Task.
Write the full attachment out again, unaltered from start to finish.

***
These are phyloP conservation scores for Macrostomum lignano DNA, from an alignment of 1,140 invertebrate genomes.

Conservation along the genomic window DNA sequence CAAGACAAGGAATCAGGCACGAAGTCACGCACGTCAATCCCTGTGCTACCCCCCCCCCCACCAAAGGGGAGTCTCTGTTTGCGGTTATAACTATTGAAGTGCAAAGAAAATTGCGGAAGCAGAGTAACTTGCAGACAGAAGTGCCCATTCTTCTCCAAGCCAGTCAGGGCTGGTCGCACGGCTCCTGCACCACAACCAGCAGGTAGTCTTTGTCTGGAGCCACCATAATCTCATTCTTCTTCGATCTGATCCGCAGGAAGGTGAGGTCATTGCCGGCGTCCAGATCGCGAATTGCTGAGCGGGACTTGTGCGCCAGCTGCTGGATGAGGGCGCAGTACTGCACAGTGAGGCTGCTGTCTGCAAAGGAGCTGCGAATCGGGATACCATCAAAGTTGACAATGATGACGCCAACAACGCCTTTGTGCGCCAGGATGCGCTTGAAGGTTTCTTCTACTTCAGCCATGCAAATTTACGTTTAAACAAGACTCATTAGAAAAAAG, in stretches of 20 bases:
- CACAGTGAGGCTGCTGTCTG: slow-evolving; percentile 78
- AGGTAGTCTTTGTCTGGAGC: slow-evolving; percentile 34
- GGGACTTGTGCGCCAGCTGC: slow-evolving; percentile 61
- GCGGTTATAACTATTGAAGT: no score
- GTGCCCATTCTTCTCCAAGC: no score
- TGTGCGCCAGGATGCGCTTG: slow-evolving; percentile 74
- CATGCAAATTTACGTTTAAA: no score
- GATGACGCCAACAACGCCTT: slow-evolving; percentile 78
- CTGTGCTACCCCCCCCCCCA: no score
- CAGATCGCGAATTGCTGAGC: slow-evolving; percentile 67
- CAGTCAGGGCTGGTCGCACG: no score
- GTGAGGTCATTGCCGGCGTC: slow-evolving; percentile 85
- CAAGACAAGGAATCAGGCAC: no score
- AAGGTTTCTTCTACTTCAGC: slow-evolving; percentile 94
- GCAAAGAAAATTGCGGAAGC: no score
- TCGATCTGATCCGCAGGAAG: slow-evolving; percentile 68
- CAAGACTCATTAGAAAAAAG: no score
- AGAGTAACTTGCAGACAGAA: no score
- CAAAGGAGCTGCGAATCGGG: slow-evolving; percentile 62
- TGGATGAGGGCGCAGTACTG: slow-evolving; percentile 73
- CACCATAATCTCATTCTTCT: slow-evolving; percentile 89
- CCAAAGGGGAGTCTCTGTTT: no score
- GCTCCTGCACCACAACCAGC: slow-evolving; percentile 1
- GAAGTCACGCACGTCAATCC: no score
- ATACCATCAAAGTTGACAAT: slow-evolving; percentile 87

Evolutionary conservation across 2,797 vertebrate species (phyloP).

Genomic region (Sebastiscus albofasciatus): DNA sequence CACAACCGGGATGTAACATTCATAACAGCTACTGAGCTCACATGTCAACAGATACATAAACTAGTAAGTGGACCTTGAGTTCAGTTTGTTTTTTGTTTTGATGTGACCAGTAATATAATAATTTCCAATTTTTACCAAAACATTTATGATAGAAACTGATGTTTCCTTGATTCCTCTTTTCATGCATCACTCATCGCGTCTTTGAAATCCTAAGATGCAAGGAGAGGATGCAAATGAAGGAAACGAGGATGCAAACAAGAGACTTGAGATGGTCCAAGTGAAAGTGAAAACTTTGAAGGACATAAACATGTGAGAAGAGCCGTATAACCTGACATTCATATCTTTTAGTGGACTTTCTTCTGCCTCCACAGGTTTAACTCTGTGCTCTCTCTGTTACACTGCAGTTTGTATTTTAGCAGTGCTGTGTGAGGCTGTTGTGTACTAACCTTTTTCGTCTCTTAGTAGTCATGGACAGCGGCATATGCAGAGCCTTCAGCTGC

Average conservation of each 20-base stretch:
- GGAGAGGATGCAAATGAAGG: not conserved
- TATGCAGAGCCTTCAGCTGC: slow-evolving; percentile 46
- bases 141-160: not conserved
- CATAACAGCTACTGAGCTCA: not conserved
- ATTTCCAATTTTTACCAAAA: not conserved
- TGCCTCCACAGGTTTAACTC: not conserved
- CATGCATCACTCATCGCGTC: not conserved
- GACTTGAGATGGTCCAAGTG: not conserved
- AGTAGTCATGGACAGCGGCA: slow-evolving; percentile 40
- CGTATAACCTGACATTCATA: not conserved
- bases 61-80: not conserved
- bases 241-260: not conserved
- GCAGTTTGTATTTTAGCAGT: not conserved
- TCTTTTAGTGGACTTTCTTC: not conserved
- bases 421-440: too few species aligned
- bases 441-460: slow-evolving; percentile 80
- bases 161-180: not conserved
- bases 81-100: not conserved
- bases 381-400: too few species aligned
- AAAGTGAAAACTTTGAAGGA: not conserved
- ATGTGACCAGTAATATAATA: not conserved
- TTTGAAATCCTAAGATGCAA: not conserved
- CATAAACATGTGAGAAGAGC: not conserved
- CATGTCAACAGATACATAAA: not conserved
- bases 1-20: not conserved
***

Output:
These are phyloP conservation scores for Macrostomum lignano DNA, from an alignment of 1,140 invertebrate genomes.

Conservation along the genomic window DNA sequence CAAGACAAGGAATCAGGCACGAAGTCACGCACGTCAATCCCTGTGCTACCCCCCCCCCCACCAAAGGGGAGTCTCTGTTTGCGGTTATAACTATTGAAGTGCAAAGAAAATTGCGGAAGCAGAGTAACTTGCAGACAGAAGTGCCCATTCTTCTCCAAGCCAGTCAGGGCTGGTCGCACGGCTCCTGCACCACAACCAGCAGGTAGTCTTTGTCTGGAGCCACCATAATCTCATTCTTCTTCGATCTGATCCGCAGGAAGGTGAGGTCATTGCCGGCGTCCAGATCGCGAATTGCTGAGCGGGACTTGTGCGCCAGCTGCTGGATGAGGGCGCAGTACTGCACAGTGAGGCTGCTGTCTGCAAAGGAGCTGCGAATCGGGATACCATCAAAGTTGACAATGATGACGCCAACAACGCCTTTGTGCGCCAGGATGCGCTTGAAGGTTTCTTCTACTTCAGCCATGCAAATTTACGTTTAAACAAGACTCATTAGAAAAAAG, in stretches of 20 bases:
- CACAGTGAGGCTGCTGTCTG: slow-evolving; percentile 78
- AGGTAGTCTTTGTCTGGAGC: slow-evolving; percentile 34
- GGGACTTGTGCGCCAGCTGC: slow-evolving; percentile 61
- GCGGTTATAACTATTGAAGT: no score
- GTGCCCATTCTTCTCCAAGC: no score
- TGTGCGCCAGGATGCGCTTG: slow-evolving; percentile 74
- CATGCAAATTTACGTTTAAA: no score
- GATGACGCCAACAACGCCTT: slow-evolving; percentile 78
- CTGTGCTACCCCCCCCCCCA: no score
- CAGATCGCGAATTGCTGAGC: slow-evolving; percentile 67
- CAGTCAGGGCTGGTCGCACG: no score
- GTGAGGTCATTGCCGGCGTC: slow-evolving; percentile 85
- CAAGACAAGGAATCAGGCAC: no score
- AAGGTTTCTTCTACTTCAGC: slow-evolving; percentile 94
- GCAAAGAAAATTGCGGAAGC: no score
- TCGATCTGATCCGCAGGAAG: slow-evolving; percentile 68
- CAAGACTCATTAGAAAAAAG: no score
- AGAGTAACTTGCAGACAGAA: no score
- CAAAGGAGCTGCGAATCGGG: slow-evolving; percentile 62
- TGGATGAGGGCGCAGTACTG: slow-evolving; percentile 73
- CACCATAATCTCATTCTTCT: slow-evolving; percentile 89
- CCAAAGGGGAGTCTCTGTTT: no score
- GCTCCTGCACCACAACCAGC: slow-evolving; percentile 1
- GAAGTCACGCACGTCAATCC: no score
- ATACCATCAAAGTTGACAAT: slow-evolving; percentile 87

Evolutionary conservation across 2,797 vertebrate species (phyloP).

Genomic region (Sebastiscus albofasciatus): DNA sequence CACAACCGGGATGTAACATTCATAACAGCTACTGAGCTCACATGTCAACAGATACATAAACTAGTAAGTGGACCTTGAGTTCAGTTTGTTTTTTGTTTTGATGTGACCAGTAATATAATAATTTCCAATTTTTACCAAAACATTTATGATAGAAACTGATGTTTCCTTGATTCCTCTTTTCATGCATCACTCATCGCGTCTTTGAAATCCTAAGATGCAAGGAGAGGATGCAAATGAAGGAAACGAGGATGCAAACAAGAGACTTGAGATGGTCCAAGTGAAAGTGAAAACTTTGAAGGACATAAACATGTGAGAAGAGCCGTATAACCTGACATTCATATCTTTTAGTGGACTTTCTTCTGCCTCCACAGGTTTAACTCTGTGCTCTCTCTGTTACACTGCAGTTTGTATTTTAGCAGTGCTGTGTGAGGCTGTTGTGTACTAACCTTTTTCGTCTCTTAGTAGTCATGGACAGCGGCATATGCAGAGCCTTCAGCTGC

Average conservation of each 20-base stretch:
- GGAGAGGATGCAAATGAAGG: not conserved
- TATGCAGAGCCTTCAGCTGC: slow-evolving; percentile 46
- bases 141-160: not conserved
- CATAACAGCTACTGAGCTCA: not conserved
- ATTTCCAATTTTTACCAAAA: not conserved
- TGCCTCCACAGGTTTAACTC: not conserved
- CATGCATCACTCATCGCGTC: not conserved
- GACTTGAGATGGTCCAAGTG: not conserved
- AGTAGTCATGGACAGCGGCA: slow-evolving; percentile 40
- CGTATAACCTGACATTCATA: not conserved
- bases 61-80: not conserved
- bases 241-260: not conserved
- GCAGTTTGTATTTTAGCAGT: not conserved
- TCTTTTAGTGGACTTTCTTC: not conserved
- bases 421-440: too few species aligned
- bases 441-460: slow-evolving; percentile 80
- bases 161-180: not conserved
- bases 81-100: not conserved
- bases 381-400: too few species aligned
- AAAGTGAAAACTTTGAAGGA: not conserved
- ATGTGACCAGTAATATAATA: not conserved
- TTTGAAATCCTAAGATGCAA: not conserved
- CATAAACATGTGAGAAGAGC: not conserved
- CATGTCAACAGATACATAAA: not conserved
- bases 1-20: not conserved